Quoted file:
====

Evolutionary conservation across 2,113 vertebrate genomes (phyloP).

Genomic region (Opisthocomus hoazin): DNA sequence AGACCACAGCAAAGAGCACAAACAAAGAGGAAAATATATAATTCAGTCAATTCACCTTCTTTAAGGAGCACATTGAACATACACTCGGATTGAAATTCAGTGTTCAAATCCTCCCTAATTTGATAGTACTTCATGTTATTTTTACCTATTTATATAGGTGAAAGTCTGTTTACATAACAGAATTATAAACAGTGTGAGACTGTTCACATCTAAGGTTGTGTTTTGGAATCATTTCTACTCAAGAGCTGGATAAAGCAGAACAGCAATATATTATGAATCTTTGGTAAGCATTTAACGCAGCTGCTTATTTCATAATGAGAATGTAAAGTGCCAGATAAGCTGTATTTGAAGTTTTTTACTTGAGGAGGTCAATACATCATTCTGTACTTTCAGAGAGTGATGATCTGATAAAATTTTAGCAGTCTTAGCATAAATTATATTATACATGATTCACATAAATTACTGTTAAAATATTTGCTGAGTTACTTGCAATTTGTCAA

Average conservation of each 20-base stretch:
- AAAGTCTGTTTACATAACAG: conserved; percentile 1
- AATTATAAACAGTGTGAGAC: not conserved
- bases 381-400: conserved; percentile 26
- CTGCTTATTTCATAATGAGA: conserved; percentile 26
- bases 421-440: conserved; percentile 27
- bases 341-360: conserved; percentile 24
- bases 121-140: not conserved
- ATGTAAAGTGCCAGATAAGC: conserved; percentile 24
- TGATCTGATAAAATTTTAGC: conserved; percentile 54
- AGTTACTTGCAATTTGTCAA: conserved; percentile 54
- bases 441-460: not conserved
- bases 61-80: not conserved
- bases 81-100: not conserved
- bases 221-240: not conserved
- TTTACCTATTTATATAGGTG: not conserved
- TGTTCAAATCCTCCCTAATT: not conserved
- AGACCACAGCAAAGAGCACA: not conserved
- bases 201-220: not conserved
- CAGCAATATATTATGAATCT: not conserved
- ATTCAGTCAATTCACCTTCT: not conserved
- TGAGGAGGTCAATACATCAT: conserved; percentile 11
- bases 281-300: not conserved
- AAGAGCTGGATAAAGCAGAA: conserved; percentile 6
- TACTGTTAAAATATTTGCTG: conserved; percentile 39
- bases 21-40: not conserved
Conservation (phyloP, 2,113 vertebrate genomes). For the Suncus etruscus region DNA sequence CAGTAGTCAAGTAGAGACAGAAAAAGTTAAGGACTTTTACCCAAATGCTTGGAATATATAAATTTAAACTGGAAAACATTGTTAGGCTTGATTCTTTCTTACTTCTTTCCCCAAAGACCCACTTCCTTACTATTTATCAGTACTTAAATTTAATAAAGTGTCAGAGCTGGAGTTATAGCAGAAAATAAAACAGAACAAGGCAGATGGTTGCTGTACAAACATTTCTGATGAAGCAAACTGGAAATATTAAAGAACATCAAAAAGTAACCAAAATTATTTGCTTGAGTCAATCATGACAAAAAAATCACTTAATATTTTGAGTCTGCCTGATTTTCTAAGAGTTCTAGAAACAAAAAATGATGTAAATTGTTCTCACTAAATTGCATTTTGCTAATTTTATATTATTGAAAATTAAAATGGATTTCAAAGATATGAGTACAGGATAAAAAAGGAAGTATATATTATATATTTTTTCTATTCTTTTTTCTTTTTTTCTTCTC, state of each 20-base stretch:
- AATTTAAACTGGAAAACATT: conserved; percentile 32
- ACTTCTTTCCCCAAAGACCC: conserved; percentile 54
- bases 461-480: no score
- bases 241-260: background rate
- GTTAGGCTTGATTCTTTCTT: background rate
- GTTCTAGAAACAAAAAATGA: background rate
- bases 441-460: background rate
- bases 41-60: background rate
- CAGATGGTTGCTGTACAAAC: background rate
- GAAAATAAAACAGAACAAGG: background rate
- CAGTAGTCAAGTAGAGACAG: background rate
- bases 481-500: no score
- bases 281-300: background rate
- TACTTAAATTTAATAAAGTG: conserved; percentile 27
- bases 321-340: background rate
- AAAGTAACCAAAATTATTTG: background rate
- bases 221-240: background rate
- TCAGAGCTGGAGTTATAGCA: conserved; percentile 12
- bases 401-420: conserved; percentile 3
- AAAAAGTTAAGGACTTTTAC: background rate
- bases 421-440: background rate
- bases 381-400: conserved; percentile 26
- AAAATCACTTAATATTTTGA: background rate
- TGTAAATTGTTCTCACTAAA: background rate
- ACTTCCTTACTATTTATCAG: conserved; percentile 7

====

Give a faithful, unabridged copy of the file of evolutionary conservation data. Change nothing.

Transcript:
Evolutionary conservation across 2,113 vertebrate genomes (phyloP).

Genomic region (Opisthocomus hoazin): DNA sequence AGACCACAGCAAAGAGCACAAACAAAGAGGAAAATATATAATTCAGTCAATTCACCTTCTTTAAGGAGCACATTGAACATACACTCGGATTGAAATTCAGTGTTCAAATCCTCCCTAATTTGATAGTACTTCATGTTATTTTTACCTATTTATATAGGTGAAAGTCTGTTTACATAACAGAATTATAAACAGTGTGAGACTGTTCACATCTAAGGTTGTGTTTTGGAATCATTTCTACTCAAGAGCTGGATAAAGCAGAACAGCAATATATTATGAATCTTTGGTAAGCATTTAACGCAGCTGCTTATTTCATAATGAGAATGTAAAGTGCCAGATAAGCTGTATTTGAAGTTTTTTACTTGAGGAGGTCAATACATCATTCTGTACTTTCAGAGAGTGATGATCTGATAAAATTTTAGCAGTCTTAGCATAAATTATATTATACATGATTCACATAAATTACTGTTAAAATATTTGCTGAGTTACTTGCAATTTGTCAA

Average conservation of each 20-base stretch:
- AAAGTCTGTTTACATAACAG: conserved; percentile 1
- AATTATAAACAGTGTGAGAC: not conserved
- bases 381-400: conserved; percentile 26
- CTGCTTATTTCATAATGAGA: conserved; percentile 26
- bases 421-440: conserved; percentile 27
- bases 341-360: conserved; percentile 24
- bases 121-140: not conserved
- ATGTAAAGTGCCAGATAAGC: conserved; percentile 24
- TGATCTGATAAAATTTTAGC: conserved; percentile 54
- AGTTACTTGCAATTTGTCAA: conserved; percentile 54
- bases 441-460: not conserved
- bases 61-80: not conserved
- bases 81-100: not conserved
- bases 221-240: not conserved
- TTTACCTATTTATATAGGTG: not conserved
- TGTTCAAATCCTCCCTAATT: not conserved
- AGACCACAGCAAAGAGCACA: not conserved
- bases 201-220: not conserved
- CAGCAATATATTATGAATCT: not conserved
- ATTCAGTCAATTCACCTTCT: not conserved
- TGAGGAGGTCAATACATCAT: conserved; percentile 11
- bases 281-300: not conserved
- AAGAGCTGGATAAAGCAGAA: conserved; percentile 6
- TACTGTTAAAATATTTGCTG: conserved; percentile 39
- bases 21-40: not conserved
Conservation (phyloP, 2,113 vertebrate genomes). For the Suncus etruscus region DNA sequence CAGTAGTCAAGTAGAGACAGAAAAAGTTAAGGACTTTTACCCAAATGCTTGGAATATATAAATTTAAACTGGAAAACATTGTTAGGCTTGATTCTTTCTTACTTCTTTCCCCAAAGACCCACTTCCTTACTATTTATCAGTACTTAAATTTAATAAAGTGTCAGAGCTGGAGTTATAGCAGAAAATAAAACAGAACAAGGCAGATGGTTGCTGTACAAACATTTCTGATGAAGCAAACTGGAAATATTAAAGAACATCAAAAAGTAACCAAAATTATTTGCTTGAGTCAATCATGACAAAAAAATCACTTAATATTTTGAGTCTGCCTGATTTTCTAAGAGTTCTAGAAACAAAAAATGATGTAAATTGTTCTCACTAAATTGCATTTTGCTAATTTTATATTATTGAAAATTAAAATGGATTTCAAAGATATGAGTACAGGATAAAAAAGGAAGTATATATTATATATTTTTTCTATTCTTTTTTCTTTTTTTCTTCTC, state of each 20-base stretch:
- AATTTAAACTGGAAAACATT: conserved; percentile 32
- ACTTCTTTCCCCAAAGACCC: conserved; percentile 54
- bases 461-480: no score
- bases 241-260: background rate
- GTTAGGCTTGATTCTTTCTT: background rate
- GTTCTAGAAACAAAAAATGA: background rate
- bases 441-460: background rate
- bases 41-60: background rate
- CAGATGGTTGCTGTACAAAC: background rate
- GAAAATAAAACAGAACAAGG: background rate
- CAGTAGTCAAGTAGAGACAG: background rate
- bases 481-500: no score
- bases 281-300: background rate
- TACTTAAATTTAATAAAGTG: conserved; percentile 27
- bases 321-340: background rate
- AAAGTAACCAAAATTATTTG: background rate
- bases 221-240: background rate
- TCAGAGCTGGAGTTATAGCA: conserved; percentile 12
- bases 401-420: conserved; percentile 3
- AAAAAGTTAAGGACTTTTAC: background rate
- bases 421-440: background rate
- bases 381-400: conserved; percentile 26
- AAAATCACTTAATATTTTGA: background rate
- TGTAAATTGTTCTCACTAAA: background rate
- ACTTCCTTACTATTTATCAG: conserved; percentile 7